ESO introduced a User Portal for its scientific services in November 2007. Registered users have a central entry point for
the Observatory's offerings, the extent of which depends on the users' roles - see . The project faced and overcame a
number of challenging hurdles between inception and deployment, and ESO learned a number of useful lessons along the
way. The most significant challenges were not only technical in nature; organization and coordination issues took a
significant toll as well. We also indicate the project's roadmap for the future.
Interoperability in Virtual Observatories is based on standards for interchange formats, and protocols. Using real science cases, we present example VO tools based on the AVO prototypes and the CDS services, which implement the new and emerging VO standards. We discuss how these standards, such as VOTable, UCDs and data models
enable interoperability between software components, and provide efficient and flexible means for data access. We show how UCDs are used in catalogue filtering and selection of relevant columns. We also demonstrate a simple yet powerful method for accessing data from image archives, customized data sets and local data within a single environment.
The goal of the Simple Spectral Access (SSA) specification is to define a uniform interface to spectral data including spectral energy distributions (SEDs), 1D spectra, and time series data. In contrast to 2D images, spectra are stored in a wide variety of formats and there is no widely used standard in astronomy for representing spectral data, hence part of the challenge of specifying SSA was defining a general spectrophotometric data model as well as definitions of standard serializations in a variety of data formats including XML and FITS. Access is provided to both atlas (pre-computed) data and to virtual data which is computed on demand. The term simple in Simple Spectrum Access refers to the design goal of simplicity in both implementing spectral data services and in retrieving spectroscopic data from distributed data collections. SSA is a product of the data access layer (DAL) working group of the International Virtual Observatory Alliance (IVOA). The requirements were derived from a survey among spectral data providers and data consumers and were further refined in a broad discussion in meetings and electronic forums as well as by prototyping efforts within the European Astrophysical Virtual Observatory (AVO) and the US National Virtual Observatory (NVO).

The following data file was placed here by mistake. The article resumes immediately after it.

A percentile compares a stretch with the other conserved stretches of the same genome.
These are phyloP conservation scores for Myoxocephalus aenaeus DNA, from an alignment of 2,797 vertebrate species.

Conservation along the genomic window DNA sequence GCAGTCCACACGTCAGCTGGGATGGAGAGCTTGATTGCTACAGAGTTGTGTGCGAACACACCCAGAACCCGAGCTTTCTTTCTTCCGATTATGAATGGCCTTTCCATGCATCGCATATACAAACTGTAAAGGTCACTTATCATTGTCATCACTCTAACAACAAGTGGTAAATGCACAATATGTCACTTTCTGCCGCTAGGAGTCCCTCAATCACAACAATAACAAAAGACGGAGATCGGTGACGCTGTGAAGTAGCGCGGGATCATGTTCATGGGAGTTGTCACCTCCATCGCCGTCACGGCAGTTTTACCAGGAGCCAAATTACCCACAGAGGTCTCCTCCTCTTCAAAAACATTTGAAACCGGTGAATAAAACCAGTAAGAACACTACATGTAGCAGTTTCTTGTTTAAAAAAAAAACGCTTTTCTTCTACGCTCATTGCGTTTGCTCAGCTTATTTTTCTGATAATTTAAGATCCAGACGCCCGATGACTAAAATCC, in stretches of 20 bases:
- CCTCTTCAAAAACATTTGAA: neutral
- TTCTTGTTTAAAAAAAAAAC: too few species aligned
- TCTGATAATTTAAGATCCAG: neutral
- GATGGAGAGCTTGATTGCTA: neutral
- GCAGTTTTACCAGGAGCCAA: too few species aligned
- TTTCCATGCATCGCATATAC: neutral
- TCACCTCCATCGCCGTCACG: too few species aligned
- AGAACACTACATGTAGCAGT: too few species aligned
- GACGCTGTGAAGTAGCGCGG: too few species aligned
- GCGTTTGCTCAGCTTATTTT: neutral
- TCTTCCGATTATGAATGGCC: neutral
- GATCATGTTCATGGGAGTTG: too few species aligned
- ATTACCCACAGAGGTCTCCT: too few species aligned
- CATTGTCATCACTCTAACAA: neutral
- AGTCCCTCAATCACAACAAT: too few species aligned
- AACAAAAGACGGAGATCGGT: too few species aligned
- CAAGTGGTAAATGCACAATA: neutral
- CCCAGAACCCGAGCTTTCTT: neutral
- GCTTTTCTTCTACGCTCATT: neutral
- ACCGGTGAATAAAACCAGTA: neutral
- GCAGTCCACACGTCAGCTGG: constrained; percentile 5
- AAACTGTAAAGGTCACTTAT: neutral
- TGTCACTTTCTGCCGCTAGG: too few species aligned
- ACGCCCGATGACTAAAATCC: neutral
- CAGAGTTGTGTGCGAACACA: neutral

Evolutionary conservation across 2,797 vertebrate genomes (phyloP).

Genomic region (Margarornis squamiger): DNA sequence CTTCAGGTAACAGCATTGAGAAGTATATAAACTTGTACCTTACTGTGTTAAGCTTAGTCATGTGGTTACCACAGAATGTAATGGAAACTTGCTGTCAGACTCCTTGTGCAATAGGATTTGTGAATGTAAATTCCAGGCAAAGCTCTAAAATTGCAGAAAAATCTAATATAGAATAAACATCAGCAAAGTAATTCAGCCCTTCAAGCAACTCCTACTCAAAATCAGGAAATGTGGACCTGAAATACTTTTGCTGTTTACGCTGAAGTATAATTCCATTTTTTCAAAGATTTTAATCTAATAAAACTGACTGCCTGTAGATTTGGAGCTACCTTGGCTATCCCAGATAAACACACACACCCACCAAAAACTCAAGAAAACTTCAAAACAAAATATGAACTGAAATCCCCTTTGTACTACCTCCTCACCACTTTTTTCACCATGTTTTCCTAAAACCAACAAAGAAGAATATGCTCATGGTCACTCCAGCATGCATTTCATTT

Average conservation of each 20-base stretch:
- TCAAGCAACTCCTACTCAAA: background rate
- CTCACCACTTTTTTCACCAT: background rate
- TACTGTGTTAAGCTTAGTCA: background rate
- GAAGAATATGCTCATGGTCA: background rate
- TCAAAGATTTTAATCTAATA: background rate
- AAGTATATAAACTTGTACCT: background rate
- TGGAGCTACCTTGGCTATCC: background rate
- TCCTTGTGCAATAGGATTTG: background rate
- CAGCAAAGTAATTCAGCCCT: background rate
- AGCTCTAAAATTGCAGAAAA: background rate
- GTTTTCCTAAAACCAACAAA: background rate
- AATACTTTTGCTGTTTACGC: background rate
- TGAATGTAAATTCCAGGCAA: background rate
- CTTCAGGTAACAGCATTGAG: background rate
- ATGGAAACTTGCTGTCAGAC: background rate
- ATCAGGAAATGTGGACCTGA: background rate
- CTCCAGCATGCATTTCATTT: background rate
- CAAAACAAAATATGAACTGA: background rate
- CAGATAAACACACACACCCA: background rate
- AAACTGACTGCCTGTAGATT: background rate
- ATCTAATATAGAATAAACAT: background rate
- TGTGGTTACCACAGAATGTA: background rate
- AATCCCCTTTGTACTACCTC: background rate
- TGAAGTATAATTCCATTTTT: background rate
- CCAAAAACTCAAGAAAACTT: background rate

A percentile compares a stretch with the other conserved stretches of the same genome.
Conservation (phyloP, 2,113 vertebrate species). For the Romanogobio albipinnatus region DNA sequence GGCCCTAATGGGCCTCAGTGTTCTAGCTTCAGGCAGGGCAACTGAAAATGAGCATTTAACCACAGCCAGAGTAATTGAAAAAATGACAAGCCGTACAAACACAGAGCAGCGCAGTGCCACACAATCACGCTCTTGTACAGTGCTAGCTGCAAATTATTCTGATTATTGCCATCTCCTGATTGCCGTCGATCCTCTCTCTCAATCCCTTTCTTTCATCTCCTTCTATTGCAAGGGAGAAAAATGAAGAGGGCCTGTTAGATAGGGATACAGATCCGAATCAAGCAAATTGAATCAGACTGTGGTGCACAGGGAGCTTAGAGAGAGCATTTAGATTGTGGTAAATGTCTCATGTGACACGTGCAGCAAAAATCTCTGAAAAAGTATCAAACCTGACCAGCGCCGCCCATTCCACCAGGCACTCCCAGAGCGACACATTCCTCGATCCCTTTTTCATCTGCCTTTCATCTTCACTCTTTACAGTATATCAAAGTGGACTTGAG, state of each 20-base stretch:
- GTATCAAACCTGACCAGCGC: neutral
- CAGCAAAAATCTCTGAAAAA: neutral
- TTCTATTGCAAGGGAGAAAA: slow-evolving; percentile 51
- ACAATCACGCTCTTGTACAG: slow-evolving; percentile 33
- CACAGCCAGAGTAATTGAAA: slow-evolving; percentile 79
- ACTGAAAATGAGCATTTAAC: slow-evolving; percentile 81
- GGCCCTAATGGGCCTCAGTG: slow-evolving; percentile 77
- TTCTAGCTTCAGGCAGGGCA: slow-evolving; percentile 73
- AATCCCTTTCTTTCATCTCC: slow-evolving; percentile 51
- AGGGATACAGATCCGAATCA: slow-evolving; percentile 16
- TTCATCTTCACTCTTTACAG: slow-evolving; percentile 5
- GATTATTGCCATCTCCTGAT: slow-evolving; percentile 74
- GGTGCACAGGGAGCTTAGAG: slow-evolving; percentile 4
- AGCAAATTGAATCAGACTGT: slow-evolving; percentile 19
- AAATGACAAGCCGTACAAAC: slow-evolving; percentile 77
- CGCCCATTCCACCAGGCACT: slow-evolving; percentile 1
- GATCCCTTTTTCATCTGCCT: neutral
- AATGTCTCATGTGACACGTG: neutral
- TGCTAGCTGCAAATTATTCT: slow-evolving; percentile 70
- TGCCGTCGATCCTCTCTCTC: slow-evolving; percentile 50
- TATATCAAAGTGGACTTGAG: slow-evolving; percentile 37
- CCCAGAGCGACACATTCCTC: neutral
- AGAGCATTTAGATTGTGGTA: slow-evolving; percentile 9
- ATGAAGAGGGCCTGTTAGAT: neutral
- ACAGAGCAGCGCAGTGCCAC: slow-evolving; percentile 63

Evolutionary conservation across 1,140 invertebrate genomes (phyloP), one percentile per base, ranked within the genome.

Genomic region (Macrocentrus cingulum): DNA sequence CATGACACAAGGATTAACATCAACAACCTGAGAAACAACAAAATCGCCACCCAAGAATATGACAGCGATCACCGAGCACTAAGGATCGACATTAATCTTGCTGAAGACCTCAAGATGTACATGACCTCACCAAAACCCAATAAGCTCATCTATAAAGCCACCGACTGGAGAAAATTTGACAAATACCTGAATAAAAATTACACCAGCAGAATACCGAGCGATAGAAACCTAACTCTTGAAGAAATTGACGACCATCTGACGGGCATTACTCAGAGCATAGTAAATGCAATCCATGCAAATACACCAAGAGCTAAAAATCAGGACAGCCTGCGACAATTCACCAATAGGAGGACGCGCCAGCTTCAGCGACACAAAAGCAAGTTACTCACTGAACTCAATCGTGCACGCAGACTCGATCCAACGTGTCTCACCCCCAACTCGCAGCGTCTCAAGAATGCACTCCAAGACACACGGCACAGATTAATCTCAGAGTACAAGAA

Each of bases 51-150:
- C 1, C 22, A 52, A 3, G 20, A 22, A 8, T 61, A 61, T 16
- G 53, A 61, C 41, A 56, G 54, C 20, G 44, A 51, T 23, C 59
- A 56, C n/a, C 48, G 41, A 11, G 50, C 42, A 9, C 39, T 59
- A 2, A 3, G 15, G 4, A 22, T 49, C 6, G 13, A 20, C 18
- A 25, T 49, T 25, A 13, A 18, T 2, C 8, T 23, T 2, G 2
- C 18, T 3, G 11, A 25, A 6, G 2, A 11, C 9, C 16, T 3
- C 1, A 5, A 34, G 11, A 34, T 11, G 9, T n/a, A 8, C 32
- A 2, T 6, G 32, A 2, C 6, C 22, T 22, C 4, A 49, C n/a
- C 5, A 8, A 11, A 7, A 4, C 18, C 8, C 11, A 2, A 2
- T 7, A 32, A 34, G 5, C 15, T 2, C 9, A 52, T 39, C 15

The joint archive facility of the European Southern Observatory (ESO) and the Space Telescope - European Coordinating Facility (ST-ECF) is undertaking particular efforts in the field of associating (grouping) Hubble Space Telescope (HST) observations for a number of years already. By now their users are given means for browsing associations of HST images. Soon the same capability will be provided for spectra as well. Associations of observations can either be defined and driven by requirements imposed by higher level algorithms like co-adding and drizzling techniques or by user defined constraints. In any case we consider these services an important precursor and testbed to a future virtual observatory. Two components complement an on-line interface (archive.eso.org) to such data products: For one part it is the selection process which can be greatly improved by adding preview capabilities for individual or multiple exposures. On the other hand it requires a request handling system which supports the concept of associations and which can expand a given association and computes and delivers calibrated and combined data products.